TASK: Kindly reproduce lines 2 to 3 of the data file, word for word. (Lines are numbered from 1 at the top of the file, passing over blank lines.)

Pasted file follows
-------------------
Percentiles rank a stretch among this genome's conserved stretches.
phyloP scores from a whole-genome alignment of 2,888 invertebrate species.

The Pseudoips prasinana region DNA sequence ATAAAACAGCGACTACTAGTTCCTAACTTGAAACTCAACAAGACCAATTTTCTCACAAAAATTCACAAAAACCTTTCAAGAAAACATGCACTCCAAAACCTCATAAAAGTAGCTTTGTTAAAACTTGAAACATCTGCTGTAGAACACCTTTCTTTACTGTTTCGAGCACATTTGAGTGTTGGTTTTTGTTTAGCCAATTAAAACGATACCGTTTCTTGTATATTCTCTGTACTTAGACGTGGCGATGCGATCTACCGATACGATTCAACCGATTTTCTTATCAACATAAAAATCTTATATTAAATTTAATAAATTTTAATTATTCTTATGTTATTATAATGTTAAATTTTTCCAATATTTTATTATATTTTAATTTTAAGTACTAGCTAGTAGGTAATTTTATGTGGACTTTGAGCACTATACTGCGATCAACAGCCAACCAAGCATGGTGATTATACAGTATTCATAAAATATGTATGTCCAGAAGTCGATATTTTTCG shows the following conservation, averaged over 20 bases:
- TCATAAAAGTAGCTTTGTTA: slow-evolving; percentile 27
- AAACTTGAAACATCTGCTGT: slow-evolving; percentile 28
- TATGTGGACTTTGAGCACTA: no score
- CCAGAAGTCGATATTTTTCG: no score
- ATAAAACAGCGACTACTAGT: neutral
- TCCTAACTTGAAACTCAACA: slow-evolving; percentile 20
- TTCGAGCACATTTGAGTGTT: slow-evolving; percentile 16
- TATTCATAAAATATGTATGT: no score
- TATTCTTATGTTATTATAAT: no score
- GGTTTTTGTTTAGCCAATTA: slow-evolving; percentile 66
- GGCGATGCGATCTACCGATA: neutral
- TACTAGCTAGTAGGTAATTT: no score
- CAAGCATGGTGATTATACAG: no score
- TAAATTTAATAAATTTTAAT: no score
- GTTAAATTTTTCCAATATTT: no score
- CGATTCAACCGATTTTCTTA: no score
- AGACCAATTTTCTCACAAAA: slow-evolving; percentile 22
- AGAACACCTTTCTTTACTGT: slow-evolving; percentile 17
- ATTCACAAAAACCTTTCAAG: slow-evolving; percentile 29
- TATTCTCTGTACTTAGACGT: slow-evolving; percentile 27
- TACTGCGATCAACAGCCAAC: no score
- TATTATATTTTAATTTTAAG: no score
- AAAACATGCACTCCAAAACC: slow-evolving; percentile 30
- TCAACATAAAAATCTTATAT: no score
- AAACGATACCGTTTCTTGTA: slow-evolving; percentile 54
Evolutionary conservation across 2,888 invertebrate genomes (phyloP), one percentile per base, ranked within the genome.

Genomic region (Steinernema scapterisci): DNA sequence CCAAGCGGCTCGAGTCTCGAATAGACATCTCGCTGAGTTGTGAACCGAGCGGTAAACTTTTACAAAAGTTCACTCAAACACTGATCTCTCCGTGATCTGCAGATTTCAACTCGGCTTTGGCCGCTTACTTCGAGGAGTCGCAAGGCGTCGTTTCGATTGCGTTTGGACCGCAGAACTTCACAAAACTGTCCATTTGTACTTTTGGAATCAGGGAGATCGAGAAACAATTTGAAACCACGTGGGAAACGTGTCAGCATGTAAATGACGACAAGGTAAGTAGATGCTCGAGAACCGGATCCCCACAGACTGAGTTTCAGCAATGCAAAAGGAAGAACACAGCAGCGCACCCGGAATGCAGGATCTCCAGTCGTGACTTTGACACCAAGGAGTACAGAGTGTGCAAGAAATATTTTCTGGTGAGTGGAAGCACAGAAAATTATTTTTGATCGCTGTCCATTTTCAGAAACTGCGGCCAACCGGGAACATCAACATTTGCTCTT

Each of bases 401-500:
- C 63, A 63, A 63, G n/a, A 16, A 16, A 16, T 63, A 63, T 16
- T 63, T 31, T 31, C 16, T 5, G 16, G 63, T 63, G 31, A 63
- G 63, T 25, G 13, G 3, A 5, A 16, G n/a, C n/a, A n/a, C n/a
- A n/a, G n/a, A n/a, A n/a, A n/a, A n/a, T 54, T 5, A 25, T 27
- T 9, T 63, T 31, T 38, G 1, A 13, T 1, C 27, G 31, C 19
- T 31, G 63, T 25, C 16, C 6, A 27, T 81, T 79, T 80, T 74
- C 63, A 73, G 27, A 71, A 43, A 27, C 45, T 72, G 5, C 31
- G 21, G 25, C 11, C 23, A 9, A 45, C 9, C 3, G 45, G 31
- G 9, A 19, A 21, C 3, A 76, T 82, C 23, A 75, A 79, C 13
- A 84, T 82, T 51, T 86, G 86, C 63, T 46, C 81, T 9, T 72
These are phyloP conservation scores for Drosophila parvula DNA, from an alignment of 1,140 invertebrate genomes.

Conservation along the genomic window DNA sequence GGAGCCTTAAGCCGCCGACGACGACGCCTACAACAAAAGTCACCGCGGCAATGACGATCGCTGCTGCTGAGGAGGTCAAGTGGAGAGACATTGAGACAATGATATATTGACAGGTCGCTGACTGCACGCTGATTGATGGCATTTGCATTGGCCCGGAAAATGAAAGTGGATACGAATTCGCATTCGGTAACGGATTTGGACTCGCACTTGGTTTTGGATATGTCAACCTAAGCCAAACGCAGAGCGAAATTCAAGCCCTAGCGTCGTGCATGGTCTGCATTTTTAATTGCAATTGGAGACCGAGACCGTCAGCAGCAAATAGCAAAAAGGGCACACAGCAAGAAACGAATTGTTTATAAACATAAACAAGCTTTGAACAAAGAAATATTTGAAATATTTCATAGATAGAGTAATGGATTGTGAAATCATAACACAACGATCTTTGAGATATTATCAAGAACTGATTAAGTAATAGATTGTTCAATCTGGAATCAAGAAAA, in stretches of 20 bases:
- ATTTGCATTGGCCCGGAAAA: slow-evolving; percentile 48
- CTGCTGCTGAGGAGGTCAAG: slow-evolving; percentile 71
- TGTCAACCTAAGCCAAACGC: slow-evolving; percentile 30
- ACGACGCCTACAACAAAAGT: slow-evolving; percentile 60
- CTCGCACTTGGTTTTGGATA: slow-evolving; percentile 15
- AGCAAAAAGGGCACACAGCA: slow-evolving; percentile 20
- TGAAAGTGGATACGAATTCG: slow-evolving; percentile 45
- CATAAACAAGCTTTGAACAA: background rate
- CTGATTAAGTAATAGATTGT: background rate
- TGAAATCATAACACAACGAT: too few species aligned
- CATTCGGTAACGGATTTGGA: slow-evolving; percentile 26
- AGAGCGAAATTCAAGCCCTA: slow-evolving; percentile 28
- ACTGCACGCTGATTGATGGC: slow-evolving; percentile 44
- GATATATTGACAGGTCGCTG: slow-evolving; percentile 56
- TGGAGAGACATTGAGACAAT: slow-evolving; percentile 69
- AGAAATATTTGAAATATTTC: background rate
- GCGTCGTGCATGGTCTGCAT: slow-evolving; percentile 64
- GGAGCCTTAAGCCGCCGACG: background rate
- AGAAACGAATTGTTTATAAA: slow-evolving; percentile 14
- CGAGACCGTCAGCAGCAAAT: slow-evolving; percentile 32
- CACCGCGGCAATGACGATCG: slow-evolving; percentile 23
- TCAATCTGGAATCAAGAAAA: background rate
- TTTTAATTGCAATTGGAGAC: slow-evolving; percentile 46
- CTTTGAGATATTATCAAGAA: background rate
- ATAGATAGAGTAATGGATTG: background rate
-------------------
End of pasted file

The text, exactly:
phyloP scores from a whole-genome alignment of 2,888 invertebrate species.

The Pseudoips prasinana region DNA sequence ATAAAACAGCGACTACTAGTTCCTAACTTGAAACTCAACAAGACCAATTTTCTCACAAAAATTCACAAAAACCTTTCAAGAAAACATGCACTCCAAAACCTCATAAAAGTAGCTTTGTTAAAACTTGAAACATCTGCTGTAGAACACCTTTCTTTACTGTTTCGAGCACATTTGAGTGTTGGTTTTTGTTTAGCCAATTAAAACGATACCGTTTCTTGTATATTCTCTGTACTTAGACGTGGCGATGCGATCTACCGATACGATTCAACCGATTTTCTTATCAACATAAAAATCTTATATTAAATTTAATAAATTTTAATTATTCTTATGTTATTATAATGTTAAATTTTTCCAATATTTTATTATATTTTAATTTTAAGTACTAGCTAGTAGGTAATTTTATGTGGACTTTGAGCACTATACTGCGATCAACAGCCAACCAAGCATGGTGATTATACAGTATTCATAAAATATGTATGTCCAGAAGTCGATATTTTTCG shows the following conservation, averaged over 20 bases: